And so it was all the way to Albany. The whole State was aflame with the mob spirit, and from Boston and various points in other States the same news reached us. As the legislature was in session, and we were advertised in Albany, a radical member sarcastically moved "That as Mrs. Stanton and Miss Anthony were about to move on Albany, the militia be ordered out for the protection of the city." Happily, Albany could then boast of a Democratic mayor, a man of courage and conscience, who said the right of free speech should never be trodden under foot where he had the right to prevent it. And grandly did that one determined man maintain order in his jurisdiction. Through all the sessions of the convention Mayor Thatcher sat on the platform, his police stationed in different parts of the hall and outside the building, to disperse the crowd as fast as it collected. If a man or boy hissed or made the slightest interruption, he was immediately ejected. And not only did the mayor preserve order in the meetings, but, with a company of armed police, he escorted us, every time, to and from the Delevan House. The last night Gerrit Smith addressed the mob from the steps of the hotel, after which they gave him three cheers and dispersed in good order.
When proposing for the Mayor a vote of thanks, at the close of the convention, Mr. Smith expressed his fears that it had been a severe ordeal for him to listen to these prolonged anti-slavery discussions. He smiled, and said: "I have really been deeply interested and instructed. I rather congratulate myself that a convention of this character has, at last, come in the line of my business; otherwise I should have probably remained in ignorance of many important facts and opinions I now understand and appreciate."
While all this was going on publicly, an equally trying experience was progressing, day by day, behind the scenes. Miss Anthony had been instrumental in helping a much abused mother, with her child, to escape from a husband who had immured her in an insane asylum. The wife belonged to one of the first families of New York, her brother being a United States senator, and the husband, also, a man of position; a large circle of friends and acquaintances was interested in the result. Though she was incarcerated in an insane asylum for eighteen months, yet members of her own family again and again testified that she was not insane. Miss Anthony, knowing that she was not, and believing fully that the unhappy mother was the victim of a conspiracy, would not reveal her hiding place.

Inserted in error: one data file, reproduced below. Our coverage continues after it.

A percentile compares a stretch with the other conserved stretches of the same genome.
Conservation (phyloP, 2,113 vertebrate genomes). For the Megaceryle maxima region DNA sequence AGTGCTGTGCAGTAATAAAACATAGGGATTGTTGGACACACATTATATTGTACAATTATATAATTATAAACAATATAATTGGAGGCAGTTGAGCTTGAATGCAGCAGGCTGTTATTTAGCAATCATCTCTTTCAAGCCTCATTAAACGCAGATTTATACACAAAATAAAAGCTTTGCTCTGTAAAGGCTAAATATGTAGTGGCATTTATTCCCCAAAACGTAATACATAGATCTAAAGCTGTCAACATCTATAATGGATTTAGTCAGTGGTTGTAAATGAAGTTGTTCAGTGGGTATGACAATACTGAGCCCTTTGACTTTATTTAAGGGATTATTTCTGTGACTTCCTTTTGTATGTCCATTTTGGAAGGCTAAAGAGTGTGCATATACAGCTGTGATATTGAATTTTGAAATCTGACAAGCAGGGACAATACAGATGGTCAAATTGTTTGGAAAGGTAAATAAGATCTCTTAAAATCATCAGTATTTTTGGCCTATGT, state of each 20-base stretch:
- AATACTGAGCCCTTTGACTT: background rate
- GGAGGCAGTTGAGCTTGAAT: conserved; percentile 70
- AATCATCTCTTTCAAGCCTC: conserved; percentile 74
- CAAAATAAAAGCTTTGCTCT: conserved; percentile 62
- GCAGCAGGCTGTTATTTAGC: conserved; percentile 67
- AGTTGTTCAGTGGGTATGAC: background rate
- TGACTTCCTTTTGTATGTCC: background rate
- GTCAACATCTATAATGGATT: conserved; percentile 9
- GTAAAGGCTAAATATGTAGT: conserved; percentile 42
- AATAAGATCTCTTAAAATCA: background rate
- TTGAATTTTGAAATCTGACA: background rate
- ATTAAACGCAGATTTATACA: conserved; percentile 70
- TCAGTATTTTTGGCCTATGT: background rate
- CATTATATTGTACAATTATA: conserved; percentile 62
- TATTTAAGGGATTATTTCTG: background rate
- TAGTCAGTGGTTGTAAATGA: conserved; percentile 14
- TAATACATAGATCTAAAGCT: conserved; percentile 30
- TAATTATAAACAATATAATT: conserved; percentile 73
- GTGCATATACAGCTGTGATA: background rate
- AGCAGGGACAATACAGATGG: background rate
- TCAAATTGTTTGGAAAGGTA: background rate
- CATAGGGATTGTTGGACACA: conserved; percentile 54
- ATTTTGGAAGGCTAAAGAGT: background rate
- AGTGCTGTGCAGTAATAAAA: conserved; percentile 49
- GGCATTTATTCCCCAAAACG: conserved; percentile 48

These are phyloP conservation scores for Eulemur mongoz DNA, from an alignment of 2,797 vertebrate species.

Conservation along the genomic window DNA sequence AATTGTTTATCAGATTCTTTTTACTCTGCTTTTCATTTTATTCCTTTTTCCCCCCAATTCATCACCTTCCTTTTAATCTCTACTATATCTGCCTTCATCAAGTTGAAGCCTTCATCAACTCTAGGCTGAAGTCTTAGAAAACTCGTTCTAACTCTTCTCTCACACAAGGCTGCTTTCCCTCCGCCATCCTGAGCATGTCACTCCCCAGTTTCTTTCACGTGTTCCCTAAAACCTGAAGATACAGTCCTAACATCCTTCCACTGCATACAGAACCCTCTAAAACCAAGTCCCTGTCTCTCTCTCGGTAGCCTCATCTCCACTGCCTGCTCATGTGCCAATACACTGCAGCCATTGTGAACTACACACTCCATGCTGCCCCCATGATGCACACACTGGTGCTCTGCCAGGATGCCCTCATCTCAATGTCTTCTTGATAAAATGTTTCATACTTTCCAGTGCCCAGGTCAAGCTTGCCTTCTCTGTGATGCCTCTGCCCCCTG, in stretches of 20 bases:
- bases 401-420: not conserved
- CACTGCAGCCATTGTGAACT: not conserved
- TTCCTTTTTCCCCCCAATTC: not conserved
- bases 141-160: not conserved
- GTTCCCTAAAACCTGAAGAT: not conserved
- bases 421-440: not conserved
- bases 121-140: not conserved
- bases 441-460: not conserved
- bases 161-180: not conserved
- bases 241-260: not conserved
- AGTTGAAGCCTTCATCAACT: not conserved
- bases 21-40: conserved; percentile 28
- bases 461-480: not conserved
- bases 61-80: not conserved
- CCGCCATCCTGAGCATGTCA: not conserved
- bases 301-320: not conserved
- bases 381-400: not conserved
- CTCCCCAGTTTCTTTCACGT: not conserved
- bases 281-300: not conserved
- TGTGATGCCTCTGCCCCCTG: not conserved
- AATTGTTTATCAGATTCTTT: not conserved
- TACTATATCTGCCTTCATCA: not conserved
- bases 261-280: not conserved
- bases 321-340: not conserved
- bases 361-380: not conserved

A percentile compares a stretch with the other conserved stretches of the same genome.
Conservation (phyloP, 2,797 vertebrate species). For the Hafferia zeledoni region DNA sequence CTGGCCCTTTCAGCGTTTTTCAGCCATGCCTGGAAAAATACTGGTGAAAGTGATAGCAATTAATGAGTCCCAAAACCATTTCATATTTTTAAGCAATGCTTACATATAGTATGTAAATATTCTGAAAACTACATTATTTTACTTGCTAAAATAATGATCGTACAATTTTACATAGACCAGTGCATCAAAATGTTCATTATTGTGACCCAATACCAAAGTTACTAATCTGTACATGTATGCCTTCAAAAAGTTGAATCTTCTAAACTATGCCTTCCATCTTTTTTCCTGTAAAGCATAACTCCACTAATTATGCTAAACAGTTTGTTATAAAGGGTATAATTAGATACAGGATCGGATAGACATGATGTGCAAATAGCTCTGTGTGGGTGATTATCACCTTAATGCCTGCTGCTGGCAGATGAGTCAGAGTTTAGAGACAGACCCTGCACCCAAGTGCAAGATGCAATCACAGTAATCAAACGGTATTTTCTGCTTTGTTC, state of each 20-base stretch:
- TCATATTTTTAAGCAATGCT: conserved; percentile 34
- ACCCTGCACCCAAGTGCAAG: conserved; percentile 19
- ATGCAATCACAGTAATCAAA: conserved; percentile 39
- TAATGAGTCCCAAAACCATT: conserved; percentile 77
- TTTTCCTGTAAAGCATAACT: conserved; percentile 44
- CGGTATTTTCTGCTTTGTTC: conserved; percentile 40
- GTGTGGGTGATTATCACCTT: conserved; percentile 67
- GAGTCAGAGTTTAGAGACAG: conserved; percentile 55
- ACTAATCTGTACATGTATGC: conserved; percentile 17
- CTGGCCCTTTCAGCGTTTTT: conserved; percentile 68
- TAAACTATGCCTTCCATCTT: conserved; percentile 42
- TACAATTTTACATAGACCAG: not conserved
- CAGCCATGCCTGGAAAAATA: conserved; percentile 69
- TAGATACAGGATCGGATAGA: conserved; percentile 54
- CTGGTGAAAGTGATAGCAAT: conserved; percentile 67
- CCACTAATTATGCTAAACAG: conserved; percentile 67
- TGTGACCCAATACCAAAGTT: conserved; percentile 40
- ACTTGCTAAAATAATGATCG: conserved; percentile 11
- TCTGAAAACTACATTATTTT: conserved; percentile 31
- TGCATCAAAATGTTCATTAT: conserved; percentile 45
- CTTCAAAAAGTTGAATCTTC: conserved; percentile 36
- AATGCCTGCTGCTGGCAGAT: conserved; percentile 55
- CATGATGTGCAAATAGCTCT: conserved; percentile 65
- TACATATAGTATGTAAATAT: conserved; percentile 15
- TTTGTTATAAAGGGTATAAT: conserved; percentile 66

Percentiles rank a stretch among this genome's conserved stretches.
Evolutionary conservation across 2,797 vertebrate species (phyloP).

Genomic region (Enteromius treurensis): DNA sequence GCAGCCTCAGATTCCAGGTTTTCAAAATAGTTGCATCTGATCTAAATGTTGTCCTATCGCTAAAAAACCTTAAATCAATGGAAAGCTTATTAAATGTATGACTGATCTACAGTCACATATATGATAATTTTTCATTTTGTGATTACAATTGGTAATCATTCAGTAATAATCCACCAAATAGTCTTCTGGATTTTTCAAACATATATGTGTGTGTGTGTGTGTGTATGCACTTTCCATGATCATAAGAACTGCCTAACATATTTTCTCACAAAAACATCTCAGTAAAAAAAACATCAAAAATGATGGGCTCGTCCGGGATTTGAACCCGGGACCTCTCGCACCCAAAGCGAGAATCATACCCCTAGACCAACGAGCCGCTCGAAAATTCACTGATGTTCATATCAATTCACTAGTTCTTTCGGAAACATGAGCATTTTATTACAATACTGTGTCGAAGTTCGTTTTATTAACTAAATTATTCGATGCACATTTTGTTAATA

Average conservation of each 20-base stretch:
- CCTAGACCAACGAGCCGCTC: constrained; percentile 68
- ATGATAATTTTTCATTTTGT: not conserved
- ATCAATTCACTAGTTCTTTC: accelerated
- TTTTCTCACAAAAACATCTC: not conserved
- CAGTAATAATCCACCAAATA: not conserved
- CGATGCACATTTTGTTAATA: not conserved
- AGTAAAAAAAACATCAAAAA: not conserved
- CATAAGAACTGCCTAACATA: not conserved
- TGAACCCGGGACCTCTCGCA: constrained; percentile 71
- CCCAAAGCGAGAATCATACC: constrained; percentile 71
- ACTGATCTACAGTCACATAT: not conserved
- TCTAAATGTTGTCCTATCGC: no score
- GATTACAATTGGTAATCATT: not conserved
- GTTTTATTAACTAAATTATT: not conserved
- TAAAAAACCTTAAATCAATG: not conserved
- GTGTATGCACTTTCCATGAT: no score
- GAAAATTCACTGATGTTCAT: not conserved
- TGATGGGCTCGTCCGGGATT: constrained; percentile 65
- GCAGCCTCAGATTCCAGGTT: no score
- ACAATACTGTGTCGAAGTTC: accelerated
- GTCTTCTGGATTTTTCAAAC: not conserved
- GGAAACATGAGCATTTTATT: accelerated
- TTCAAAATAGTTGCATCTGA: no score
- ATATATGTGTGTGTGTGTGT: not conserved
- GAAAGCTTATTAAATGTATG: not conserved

Knowing the confidence Miss Anthony felt in the wisdom of Mr. Garrison and Mr. Phillips, they were implored to use their influence with her to give up the fugitives. Letters and telegrams, persuasions, arguments, and warnings from Mr. Garrison, Mr. Phillips, and the Senator on the one side, and from Lydia Mott, Mrs. Elizabeth F. Ellet, and Abby Hopper Gibbons, on the other, poured in upon her, day after day; but Miss Anthony remained immovable, although she knew that she was defying and violating the law and might be arrested any moment on the platform. We had known so many aggravated cases of this kind that, in daily counsel, we resolved that this woman should not be recaptured if it were possible to prevent it. To us it looked as imperative a duty to shield a sane mother, who had been torn from a family of little children and doomed to the companionship of lunatics, and to aid her in fleeing to a place of safety, as to help a fugitive from slavery to Canada. In both cases an unjust law was violated; in both cases the supposed owners of the victims were defied; hence, in point of law and morals, the act was the same in both cases. The result proved the wisdom of Miss Anthony's decision, as all with whom Mrs. P. came in contact for years afterward, expressed the opinion that she was, and always had been, perfectly sane. Could the dark secrets of insane asylums be brought to light we should be shocked to know the great number of rebellious wives, sisters, and daughters who are thus sacrificed to false customs and barbarous laws made by men for women.